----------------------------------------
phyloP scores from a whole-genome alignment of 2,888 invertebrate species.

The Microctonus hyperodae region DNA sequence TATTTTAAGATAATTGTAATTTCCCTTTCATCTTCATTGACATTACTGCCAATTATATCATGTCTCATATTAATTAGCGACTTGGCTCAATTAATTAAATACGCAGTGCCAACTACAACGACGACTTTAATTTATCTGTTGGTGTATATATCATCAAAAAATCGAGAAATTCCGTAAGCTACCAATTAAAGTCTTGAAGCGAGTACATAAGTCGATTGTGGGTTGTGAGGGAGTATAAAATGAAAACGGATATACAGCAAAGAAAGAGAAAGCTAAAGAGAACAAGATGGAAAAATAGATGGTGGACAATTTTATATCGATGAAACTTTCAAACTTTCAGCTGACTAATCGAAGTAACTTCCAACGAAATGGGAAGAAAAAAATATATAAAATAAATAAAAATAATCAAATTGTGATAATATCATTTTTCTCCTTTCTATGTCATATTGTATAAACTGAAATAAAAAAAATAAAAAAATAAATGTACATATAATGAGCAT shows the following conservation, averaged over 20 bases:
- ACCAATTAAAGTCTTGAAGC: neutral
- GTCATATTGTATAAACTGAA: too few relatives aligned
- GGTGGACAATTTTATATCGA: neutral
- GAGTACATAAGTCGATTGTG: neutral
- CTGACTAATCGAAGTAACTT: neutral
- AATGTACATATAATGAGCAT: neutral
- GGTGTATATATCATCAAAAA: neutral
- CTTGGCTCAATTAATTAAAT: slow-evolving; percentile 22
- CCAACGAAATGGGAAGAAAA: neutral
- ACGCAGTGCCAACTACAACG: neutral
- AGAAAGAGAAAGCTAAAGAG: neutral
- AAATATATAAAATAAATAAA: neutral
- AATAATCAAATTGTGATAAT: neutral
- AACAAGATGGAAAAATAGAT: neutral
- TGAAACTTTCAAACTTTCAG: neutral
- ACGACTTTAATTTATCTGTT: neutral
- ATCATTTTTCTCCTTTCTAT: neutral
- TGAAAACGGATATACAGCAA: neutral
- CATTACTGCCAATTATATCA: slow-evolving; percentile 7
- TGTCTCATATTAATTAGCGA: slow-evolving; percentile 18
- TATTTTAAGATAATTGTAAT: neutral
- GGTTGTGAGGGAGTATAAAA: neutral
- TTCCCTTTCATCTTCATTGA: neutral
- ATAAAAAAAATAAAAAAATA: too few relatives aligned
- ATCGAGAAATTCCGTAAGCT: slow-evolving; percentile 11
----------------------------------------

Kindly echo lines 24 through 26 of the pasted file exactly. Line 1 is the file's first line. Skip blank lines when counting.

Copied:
- GGTTGTGAGGGAGTATAAAA: neutral
- TTCCCTTTCATCTTCATTGA: neutral
- ATAAAAAAAATAAAAAAATA: too few relatives aligned